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The Impossible

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Drew Turney

An Australian-based film critic and celebrity interviewer now based in Los Angeles, California.

Some movies are immune to criticism by virtue of their subject matter. Any movie about the tragedy that befell the four corners of the Indian Ocean on Boxing Day 2004 is like a movie about US soldiers leaving their loving families and going to Afghanistan to fight, or a disabled child defying the odds to follow a dream. ”The Impossible” is one of those movies that makes it seem like any negative comment makes you cold and hateful, just like criticising a movie about US soldiers in action is tantamount to treason.

It’s taken longer than usual to bring a human slant on the killer tsunami to the big screen and it comes via a Spanish director, Juan Antonio Bayona (”The Orphanage”). But is it too heavy handed? At times The Impossible doesn’t tug your heartstrings, it wraps a steel cable around them attached to a winch on the back of a 4WD drive and plants it foot to the floor.

The grief and agony of Maria (Naomi Watts), Henry (Ewan McGregor) and their three sons (Tom Holland, Samuel Joslin and Oaklee Pendergast) in the wake of the devastating wave is obviously a large part of the story, but there’s a difference between emotion arising out of character, story and dialogue and hosing the audience down with it as is from a water cannon.

When the two younger brothers are reunited with Lucas after the aftermath has scattered the family, he doesn’t just turn around at the sound of Simon and Thomas’ cries, the camera wheels around him like a bird as he turns an agonisingly slow circle. It’s like having Bayona sitting next to you applying thumbscrews, whispering ‘isn’t this intense, what if he doesn’t catch sight of them?’ The lack of cinematic subtlety pervades the entire film after the wave hits, and the melodrama cheapens the family’s struggles.

Where Bayona and his team of artists shine is in the tsunami sequence itself. You’ve seen the moment where it approaches the hotel in the trailer, knocking palm trees down in its wake and crashing over the rooftops of seaside bungalows. But two major sequences of Maria and Lucas being swept along in the rubble, desperately trying to reach each other, are technically brilliant and will have your heart in your throat.

After the wave passes, Lucas and his badly injured mother climb up a tree to wait for either more water or help. We cut back to the hotel where Henry finds the two younger boys, who’ve miraculously escaped the worst of it and hidden on the roof. He reluctantly puts them on a ramshackle bus inland while he stays to search for Maria and Lucas, who by this time have been taken to an overrun hospital by kindly locals.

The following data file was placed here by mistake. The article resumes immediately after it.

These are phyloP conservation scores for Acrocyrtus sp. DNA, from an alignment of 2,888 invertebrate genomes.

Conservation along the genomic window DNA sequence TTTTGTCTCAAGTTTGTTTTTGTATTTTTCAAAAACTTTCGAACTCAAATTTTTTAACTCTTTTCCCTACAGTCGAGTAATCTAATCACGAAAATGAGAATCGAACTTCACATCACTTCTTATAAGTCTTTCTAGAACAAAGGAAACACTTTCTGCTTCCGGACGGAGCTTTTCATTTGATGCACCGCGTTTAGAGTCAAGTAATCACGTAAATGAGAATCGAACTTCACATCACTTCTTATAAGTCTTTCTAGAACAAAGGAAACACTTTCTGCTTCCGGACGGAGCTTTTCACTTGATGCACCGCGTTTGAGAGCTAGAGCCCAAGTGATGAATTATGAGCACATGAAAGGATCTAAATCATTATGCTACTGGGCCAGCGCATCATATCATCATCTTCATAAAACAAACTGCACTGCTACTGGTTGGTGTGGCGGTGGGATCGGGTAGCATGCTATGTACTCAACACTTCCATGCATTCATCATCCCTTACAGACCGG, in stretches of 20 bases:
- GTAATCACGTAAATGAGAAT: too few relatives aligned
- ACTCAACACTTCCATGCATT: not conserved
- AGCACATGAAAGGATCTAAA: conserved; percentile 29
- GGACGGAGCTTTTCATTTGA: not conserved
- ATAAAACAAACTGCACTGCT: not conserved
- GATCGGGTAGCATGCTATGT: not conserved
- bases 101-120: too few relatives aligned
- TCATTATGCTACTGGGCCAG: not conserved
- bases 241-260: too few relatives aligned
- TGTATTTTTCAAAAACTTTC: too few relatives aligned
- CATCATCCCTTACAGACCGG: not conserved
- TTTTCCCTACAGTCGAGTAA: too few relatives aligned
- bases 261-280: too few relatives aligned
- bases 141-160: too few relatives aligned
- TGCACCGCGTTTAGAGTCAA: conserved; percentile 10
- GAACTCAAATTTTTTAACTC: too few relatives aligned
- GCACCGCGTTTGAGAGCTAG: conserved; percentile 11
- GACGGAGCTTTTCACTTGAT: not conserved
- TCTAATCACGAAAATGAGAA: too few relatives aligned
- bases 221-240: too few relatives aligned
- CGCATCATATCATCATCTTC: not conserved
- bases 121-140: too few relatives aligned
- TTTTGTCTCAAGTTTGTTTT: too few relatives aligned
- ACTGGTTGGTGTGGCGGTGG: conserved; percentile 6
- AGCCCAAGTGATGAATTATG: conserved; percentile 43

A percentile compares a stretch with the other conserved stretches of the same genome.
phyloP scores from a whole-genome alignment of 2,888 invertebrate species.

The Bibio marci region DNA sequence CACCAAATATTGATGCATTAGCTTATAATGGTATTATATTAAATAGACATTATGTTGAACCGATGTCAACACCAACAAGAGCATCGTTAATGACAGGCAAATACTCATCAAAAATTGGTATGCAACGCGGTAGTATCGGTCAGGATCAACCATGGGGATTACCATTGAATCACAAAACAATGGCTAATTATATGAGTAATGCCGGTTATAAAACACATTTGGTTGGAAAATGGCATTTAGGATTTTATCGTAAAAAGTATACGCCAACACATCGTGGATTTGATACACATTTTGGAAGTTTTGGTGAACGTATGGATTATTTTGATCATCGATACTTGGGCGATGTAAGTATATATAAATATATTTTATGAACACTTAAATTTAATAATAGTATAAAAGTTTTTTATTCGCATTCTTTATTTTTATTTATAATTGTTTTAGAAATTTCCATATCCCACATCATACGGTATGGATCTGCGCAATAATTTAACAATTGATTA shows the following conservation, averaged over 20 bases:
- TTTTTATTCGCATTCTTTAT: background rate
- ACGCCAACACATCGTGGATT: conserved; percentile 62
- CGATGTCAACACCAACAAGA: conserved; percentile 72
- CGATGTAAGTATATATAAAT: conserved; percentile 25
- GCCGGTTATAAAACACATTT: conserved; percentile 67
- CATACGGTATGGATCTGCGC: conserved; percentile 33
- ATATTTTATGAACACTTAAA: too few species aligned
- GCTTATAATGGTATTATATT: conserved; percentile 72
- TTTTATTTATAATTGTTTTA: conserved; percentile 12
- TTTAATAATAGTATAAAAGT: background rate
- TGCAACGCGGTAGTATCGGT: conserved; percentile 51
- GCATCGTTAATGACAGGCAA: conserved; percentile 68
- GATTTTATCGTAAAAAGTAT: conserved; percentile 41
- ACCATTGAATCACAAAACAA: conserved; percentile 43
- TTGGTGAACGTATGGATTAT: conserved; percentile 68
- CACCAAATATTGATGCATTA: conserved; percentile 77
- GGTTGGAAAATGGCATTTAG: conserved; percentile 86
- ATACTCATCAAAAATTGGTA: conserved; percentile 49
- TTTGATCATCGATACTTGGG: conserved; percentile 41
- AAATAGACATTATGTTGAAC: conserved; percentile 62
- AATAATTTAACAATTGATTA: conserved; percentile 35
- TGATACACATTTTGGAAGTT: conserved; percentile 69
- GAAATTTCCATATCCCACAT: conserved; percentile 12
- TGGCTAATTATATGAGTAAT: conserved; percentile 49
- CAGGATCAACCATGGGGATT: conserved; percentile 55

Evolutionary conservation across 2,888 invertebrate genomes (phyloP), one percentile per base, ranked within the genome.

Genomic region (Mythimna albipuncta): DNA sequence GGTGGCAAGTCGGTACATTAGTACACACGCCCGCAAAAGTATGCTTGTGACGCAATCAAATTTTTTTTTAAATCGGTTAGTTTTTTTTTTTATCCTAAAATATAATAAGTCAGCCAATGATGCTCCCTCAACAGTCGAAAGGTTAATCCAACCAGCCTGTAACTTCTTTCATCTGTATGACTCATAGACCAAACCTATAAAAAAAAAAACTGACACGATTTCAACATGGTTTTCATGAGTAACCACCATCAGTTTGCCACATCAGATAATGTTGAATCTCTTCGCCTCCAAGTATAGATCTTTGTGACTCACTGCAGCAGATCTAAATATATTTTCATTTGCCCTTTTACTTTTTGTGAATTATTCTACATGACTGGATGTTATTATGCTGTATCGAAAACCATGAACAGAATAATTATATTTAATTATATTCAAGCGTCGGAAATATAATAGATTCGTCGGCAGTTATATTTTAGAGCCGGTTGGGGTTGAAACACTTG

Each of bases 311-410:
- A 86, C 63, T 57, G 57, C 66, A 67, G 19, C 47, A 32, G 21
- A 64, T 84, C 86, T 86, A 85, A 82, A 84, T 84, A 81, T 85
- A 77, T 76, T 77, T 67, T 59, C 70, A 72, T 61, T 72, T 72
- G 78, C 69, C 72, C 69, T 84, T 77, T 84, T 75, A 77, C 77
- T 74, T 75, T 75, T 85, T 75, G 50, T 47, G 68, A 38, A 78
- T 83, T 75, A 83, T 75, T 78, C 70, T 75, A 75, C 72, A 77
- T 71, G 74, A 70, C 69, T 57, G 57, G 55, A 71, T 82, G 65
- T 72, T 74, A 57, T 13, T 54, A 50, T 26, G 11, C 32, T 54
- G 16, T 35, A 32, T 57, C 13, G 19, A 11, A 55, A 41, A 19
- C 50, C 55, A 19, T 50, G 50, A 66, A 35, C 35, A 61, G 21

Much of the battle isn’t just overcoming injury and wreckage, it’s the lack of organisation as people are split up and moved among slipshod facilities completely unprepared for what happened. Along with the tens of thousands of others, Maria, Henry and their boys are in a panicked state just trying to find each other.

In the end ”The Impossible” is a lot like Robert Zemeckis’ ”Flight”, midday TV movie with a big screen budget that served up its single cinematic visual too early. The difference is that stellar performances by masters of their craft carried Flight the rest of the way, and for the remainder of ”The Impossible” Bayona relies on swelling crescendos of artifice.

A review of ”The Impossible” also might not be the best place for a discussion on the race relations involved, but it’s somewhat sad that the only way we can apparently connect with the humanity of so much death and destruction is by looking at white people on holidays in a beautiful resort. The Thai villagers who take Lucas and Maria to hospital are classic 1940s era Hollywood noble savages as they mutter incoherently, wield traditional medicine and help the English folks with no thought for themselves.

The final frames, seen from the window of a plane whisking survivors to safety, might be the only sly subtlety in the film. While all the rich white people got airlifted out to go back to luxurious homes and well-appointed hospitals, over 200,000 poor Asians stayed behind in wrecked countries with their homes destroyed.\

Extras : (Unpreviewed)

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About Drew Turney

An Australian-based film critic and celebrity interviewer now based in Los Angeles, California.

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